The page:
Column: Mike Tice is gone
Published 12:00 am Thursday, January 5, 2006
Jon Laging, Sports Columnist
Doris Kearns Goodwin to my mind, is one of the premiere women of letter writing today. She has just published Team of Rivals about Lincoln and his cabinet.
Prior to that she wrote about Lyndon Johnson. The book detailed the attributes that enabled Johnson to control the U.S. Senate and accomplish what he felt was necessary and beneficial for the country. Goodwin then pointed out that the mind set and gifts that allowed Johnson to be master of the Senate were not suited to the presidency. While being coach of the Minnesota Vikings falls far short of Johnson’s responsibilities, there are some parallels.
It was interesting to read the Minneapolis Tribune and St. Paul Pioneer Press reaction to Tice’s firing. The Pioneer Press did not evaluate the decision, but rather the manner in which it was done. The Press savaged Zygi Wilf, not for Tice’s firing, but for telling Tice immediately after the Chicago win instead of waiting for Monday. Wilf then further compounded the problem by handing out a press release instead of talking to the team in person.
In defense of Zygi, maybe he handled it badly, but as Tice himself said, there is not a good way to fire somebody.
The Tribune defended Tice and concentrated on what a good guy he was and what good copy he made. He was good copy. He stood up and was the face of the team in good times and in bad. During the love boat scandal, you did not see the vice president of the Vikings or any other officials. Mike Tice stood there and took the abuse along with Zygi Wilf.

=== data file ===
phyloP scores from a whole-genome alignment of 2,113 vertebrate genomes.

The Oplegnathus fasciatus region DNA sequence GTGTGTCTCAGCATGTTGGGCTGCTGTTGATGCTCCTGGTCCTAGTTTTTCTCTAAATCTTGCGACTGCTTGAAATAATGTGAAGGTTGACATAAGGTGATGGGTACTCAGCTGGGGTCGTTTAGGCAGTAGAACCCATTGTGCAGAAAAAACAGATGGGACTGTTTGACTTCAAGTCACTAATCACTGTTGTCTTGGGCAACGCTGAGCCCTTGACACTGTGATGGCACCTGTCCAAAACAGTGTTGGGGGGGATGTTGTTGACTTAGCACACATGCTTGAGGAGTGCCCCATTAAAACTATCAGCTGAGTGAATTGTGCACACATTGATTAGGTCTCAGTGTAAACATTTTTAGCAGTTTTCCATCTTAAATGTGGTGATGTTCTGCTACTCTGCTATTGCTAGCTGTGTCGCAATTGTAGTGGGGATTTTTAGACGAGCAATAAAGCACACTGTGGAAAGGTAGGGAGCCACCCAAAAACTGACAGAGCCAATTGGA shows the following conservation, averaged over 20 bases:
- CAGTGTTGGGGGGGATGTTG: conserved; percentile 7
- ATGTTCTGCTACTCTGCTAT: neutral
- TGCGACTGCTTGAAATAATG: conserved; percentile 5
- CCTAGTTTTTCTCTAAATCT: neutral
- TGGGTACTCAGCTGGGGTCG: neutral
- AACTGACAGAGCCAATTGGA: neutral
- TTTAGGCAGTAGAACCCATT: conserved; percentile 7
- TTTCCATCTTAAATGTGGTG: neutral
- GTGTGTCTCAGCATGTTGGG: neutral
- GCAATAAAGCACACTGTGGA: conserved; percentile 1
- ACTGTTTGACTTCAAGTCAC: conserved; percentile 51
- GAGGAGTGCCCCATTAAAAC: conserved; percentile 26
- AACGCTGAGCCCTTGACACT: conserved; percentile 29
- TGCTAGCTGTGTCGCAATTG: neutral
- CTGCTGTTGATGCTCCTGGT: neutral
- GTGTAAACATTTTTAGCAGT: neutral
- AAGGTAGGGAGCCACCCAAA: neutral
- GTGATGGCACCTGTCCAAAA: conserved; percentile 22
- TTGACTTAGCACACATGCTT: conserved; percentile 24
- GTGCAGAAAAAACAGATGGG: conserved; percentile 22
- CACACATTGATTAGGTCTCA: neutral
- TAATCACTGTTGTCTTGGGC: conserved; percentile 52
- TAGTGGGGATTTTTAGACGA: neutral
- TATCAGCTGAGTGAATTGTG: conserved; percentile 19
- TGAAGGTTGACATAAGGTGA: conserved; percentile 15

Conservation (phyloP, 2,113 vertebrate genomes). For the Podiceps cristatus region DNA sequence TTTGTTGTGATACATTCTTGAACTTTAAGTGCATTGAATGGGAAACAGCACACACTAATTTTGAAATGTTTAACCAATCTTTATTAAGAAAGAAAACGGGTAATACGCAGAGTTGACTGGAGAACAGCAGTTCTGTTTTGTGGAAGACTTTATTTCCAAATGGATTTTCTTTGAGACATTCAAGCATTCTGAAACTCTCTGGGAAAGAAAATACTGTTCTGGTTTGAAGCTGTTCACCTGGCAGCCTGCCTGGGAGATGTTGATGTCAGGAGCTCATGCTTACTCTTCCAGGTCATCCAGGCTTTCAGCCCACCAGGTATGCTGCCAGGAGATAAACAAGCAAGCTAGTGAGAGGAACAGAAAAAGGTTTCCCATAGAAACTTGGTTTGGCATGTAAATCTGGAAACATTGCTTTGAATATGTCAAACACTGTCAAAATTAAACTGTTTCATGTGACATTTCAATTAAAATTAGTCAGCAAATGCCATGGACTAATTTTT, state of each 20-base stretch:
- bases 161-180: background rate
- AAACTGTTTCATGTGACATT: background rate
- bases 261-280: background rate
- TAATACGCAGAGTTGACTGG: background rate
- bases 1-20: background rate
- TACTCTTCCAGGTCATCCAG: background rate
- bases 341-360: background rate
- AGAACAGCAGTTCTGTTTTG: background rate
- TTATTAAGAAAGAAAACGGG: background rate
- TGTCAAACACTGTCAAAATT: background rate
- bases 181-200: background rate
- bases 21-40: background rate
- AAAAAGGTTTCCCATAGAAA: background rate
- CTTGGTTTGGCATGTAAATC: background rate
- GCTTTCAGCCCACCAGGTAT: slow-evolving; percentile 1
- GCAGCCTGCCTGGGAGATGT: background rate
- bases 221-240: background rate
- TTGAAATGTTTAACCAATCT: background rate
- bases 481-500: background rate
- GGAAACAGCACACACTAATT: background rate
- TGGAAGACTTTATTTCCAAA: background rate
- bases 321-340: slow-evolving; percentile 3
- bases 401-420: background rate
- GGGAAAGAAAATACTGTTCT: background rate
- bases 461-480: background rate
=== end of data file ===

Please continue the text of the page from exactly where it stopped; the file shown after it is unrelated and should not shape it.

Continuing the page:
Can you imagine the heat Wilf took from his colleagues in New Jersey? What kind of team did you buy, Zygi? How much did they cost?
Once the boat scandal came to light, Mike Tice was in trouble. Tice went to Wilf and asked that he be allowed to finish the season. Wilf said yes and it was a good decision for Tice and for the team. If he had fired Tice, with the team’s record at that time, Tice would have been almost an outcast in the NFL. He didn’t and Tice survived with his name intact. To Tice’s credit he brought the team back, but the die was cast and from that point on Tice was a lame duck or if not lame, certainly limping. But Wilf never intimated that and allowed Tice to finish well. The only way that Tice could have stayed was for the Vikes to make the playoffs, but they were just not that good. It was not only the boat scandal but the first five losses that did Tice in. If they had won a couple of those, the Vikings would be in the playoffs and Tice would still be coach.
The Tribune spoke to Tice’s candor. It’s true he was candid, but as Ms. Goodwin wrote about Lyndon Johnson, what worked well in some situations will not work well in others. What works as an offensive coordinator does not work well as head coach.
During Tice’s tenure he was his own man, spoke his mind and as Howard Cosell said, “told it like it was.” Zygi Wilf may have appreciated Tice’s humor and frankness, but it could be that Wilf wants his own man.
He may want a different image than the one Tice projects. What Tice gave him may not have been what works in a New Jersey business. Wilf has been very successful. I hope he has the same result with the Vikings.